Security the Winner as Airlines Plan Big Investments

Security the Winner as Airlines Plan Big Investments

Some 91% of airlines plan to invest in cybersecurity over the next three years as IT budgets rise and planes become more connected than ever before, according to a major new study.

SITA’s annual Airline IT Trends Survey features the opinions of senior IT decisions makers in each of the world’s top 200 passenger carriers.

The majority expect budgets to increase over the coming year, up from just one-third last year, with software development moved in-house and operations increasingly outsourced.

Also, the number of respondents who claimed they’re making “advanced preparations to manage cyber risks” jumped from 47% to 91%.

The focus on security can be linked to the uptick in Internet of Things (IoT) development in the industry, as more and more aircraft are fitted with embedded computing systems to support things like media streaming to passenger devices and internet connectivity.

Over two-thirds (68%) of airlines are investing in IoT programs in the next three years, up from 57% this time last year. 

As aircrafts become ‘smarter’ and more connected, the chances of them being hacked increases, so it’s right that IT bosses are focusing on cybersecurity.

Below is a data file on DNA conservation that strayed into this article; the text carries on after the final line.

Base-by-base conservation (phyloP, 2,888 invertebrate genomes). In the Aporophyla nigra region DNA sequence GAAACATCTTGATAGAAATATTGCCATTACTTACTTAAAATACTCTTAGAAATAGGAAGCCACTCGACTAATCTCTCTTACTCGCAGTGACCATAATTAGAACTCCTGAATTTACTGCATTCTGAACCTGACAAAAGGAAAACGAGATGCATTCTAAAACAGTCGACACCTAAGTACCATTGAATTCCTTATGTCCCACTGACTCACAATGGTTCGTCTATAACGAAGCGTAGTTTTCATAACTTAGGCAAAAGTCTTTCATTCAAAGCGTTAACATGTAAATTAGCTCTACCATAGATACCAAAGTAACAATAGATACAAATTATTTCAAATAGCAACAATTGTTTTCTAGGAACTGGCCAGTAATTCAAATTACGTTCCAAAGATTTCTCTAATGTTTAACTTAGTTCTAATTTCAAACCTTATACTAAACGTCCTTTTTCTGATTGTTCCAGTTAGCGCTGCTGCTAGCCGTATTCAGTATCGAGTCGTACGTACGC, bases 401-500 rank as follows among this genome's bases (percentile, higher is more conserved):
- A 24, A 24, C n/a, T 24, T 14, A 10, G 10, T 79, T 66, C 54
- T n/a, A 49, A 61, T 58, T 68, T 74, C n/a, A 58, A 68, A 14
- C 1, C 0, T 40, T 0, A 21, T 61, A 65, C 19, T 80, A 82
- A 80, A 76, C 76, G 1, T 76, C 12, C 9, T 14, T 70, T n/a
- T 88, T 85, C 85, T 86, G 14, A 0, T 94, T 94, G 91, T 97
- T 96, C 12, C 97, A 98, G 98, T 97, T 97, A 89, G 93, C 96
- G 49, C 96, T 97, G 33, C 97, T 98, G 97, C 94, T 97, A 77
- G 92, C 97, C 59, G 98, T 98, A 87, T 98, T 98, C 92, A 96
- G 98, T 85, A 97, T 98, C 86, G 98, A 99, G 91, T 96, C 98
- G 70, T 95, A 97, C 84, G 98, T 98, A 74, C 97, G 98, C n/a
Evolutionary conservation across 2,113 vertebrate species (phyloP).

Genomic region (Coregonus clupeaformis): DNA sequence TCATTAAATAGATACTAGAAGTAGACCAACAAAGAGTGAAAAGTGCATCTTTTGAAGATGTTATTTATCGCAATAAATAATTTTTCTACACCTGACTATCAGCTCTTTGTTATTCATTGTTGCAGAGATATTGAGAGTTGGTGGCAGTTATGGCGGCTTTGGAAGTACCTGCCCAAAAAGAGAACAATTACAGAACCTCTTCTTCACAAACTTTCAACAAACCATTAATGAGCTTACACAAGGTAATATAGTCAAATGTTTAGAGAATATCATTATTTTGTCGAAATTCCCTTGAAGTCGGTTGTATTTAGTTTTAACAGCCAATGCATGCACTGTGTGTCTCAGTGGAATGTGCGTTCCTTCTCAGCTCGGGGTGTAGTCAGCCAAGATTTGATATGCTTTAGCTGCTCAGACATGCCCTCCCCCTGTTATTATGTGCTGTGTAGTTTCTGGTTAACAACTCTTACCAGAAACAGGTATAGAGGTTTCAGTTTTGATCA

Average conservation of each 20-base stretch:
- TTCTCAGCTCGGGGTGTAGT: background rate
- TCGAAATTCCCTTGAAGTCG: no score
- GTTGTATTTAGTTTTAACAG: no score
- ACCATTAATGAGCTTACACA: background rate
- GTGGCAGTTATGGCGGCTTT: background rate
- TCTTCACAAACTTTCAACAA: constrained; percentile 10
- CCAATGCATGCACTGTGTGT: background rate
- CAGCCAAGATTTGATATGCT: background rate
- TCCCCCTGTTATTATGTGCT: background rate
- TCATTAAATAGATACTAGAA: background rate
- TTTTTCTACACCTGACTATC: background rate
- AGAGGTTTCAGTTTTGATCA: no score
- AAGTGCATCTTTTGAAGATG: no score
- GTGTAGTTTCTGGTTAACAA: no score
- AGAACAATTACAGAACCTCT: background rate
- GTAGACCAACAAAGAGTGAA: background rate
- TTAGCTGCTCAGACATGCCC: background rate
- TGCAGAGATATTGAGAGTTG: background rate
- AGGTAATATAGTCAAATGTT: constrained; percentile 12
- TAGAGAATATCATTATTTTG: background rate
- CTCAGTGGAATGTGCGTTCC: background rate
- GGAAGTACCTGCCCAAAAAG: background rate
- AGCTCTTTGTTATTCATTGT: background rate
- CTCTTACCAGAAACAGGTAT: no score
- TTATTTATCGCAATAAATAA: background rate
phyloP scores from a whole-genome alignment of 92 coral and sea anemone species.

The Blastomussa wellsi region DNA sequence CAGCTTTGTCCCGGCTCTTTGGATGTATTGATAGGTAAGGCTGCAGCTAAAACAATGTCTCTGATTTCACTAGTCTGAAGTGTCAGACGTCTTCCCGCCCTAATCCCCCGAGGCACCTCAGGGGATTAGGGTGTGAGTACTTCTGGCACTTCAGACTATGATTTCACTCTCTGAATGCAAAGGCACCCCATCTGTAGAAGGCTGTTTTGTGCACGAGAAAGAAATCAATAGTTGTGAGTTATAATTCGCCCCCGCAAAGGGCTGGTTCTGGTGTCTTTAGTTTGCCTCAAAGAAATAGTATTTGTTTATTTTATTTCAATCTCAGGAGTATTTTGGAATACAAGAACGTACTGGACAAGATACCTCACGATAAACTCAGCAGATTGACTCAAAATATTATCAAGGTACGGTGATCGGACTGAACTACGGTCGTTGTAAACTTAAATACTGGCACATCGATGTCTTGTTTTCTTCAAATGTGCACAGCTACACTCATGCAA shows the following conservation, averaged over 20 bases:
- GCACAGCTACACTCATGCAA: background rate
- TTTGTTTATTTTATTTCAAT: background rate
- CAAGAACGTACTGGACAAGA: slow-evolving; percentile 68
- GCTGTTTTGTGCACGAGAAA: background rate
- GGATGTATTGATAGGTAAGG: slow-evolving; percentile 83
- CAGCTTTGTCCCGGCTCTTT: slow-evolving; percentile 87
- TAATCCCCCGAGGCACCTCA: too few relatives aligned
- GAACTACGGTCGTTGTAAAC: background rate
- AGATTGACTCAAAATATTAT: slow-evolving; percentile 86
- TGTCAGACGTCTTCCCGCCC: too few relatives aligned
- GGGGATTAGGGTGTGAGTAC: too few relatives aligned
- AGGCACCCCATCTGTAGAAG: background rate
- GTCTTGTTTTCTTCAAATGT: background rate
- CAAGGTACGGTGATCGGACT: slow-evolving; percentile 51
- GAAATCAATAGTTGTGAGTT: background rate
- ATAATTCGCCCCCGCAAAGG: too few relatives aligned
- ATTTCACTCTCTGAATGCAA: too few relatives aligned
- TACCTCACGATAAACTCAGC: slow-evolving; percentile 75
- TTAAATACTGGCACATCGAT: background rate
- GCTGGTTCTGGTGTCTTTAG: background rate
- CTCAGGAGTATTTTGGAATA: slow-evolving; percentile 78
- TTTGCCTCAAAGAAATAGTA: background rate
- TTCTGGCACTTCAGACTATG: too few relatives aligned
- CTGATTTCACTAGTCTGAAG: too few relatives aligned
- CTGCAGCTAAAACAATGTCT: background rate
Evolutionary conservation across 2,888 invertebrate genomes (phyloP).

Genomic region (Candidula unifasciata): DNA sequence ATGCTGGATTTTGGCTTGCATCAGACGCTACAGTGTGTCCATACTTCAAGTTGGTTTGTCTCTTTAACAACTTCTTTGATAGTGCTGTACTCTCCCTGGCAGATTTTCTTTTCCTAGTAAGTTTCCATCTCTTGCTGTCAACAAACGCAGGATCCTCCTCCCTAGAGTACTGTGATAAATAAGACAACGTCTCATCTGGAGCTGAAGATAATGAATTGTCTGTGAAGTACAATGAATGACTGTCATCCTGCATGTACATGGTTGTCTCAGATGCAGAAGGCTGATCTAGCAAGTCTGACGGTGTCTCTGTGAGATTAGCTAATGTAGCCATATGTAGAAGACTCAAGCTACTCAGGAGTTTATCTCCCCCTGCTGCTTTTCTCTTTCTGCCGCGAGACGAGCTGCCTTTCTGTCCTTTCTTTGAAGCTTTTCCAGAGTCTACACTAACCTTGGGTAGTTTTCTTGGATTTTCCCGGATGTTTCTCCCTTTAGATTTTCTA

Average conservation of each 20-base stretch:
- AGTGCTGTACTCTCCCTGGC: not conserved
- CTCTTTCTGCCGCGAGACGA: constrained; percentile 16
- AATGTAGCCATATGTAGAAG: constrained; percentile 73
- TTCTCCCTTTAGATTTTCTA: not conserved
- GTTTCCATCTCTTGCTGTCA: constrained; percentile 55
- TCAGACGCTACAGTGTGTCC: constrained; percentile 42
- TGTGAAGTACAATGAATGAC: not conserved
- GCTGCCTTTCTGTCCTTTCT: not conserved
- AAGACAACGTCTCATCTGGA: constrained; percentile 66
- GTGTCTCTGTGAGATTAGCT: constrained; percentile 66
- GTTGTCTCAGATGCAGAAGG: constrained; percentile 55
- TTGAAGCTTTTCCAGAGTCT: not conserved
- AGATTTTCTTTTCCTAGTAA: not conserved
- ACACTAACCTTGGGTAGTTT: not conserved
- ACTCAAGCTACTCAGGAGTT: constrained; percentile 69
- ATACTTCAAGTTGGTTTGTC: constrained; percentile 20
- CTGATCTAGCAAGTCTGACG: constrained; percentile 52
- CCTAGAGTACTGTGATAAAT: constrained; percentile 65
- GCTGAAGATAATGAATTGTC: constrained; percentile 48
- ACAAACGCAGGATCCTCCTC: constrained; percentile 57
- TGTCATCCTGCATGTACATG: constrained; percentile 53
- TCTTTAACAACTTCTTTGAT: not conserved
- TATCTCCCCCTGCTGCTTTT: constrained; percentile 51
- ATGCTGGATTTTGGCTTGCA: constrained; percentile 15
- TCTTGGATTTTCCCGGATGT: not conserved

Security researcher Chris Roberts has done a lot of work in this area.

Last year the FBI famously accused him of effectively hacking a plane, enabling him to make it fly sideways for a period.

Roberts was also detained for questioning after sending a now infamous tweet about his activities which got him kicked off a United Airlines flight in April.

However, manufacturer Boeing claimed in a statement that what he’s accused of doing is impossible, because the plane’s flight and navigation systems are separated from its in-flight entertainment computers – through which he's said to have gained access.

Many of the security issues associated with embedded computing could be solved by cryptographically signing the chip firmware and anchoring it in the silicon so it can’t be wiped or over-written.

Source: Information Security Magazine